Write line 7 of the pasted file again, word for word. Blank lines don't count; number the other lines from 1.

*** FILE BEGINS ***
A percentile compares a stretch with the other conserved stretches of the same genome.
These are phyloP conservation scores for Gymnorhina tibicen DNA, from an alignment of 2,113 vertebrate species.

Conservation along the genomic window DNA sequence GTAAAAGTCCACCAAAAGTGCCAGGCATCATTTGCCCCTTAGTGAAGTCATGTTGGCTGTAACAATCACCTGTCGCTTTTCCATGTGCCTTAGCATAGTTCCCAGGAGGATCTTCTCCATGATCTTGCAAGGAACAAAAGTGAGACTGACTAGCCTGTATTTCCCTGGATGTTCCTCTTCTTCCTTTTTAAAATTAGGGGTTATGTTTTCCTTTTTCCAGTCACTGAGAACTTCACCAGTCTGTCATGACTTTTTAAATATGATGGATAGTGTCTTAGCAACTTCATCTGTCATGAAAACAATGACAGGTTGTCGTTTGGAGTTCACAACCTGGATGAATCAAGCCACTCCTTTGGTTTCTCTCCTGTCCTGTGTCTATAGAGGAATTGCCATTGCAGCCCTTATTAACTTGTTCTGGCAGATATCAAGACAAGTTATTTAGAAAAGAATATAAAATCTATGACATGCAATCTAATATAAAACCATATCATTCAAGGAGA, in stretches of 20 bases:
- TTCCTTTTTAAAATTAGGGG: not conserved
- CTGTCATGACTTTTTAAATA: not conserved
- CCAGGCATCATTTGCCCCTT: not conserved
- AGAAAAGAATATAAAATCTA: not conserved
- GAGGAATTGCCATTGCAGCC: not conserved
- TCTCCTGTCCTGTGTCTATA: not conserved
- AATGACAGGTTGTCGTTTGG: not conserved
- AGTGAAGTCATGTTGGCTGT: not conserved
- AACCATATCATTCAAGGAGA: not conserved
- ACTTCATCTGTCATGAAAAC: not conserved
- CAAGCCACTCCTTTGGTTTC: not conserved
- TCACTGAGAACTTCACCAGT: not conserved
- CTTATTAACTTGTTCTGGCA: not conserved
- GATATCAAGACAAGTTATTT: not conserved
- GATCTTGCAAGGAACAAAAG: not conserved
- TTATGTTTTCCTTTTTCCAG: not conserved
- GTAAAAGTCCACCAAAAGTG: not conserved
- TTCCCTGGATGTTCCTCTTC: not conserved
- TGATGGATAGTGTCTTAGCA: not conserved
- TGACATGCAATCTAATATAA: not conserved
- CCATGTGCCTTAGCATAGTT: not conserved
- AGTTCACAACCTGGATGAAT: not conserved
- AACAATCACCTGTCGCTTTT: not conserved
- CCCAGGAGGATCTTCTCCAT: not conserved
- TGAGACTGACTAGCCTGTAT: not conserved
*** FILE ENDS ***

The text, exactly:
- AGAAAAGAATATAAAATCTA: not conserved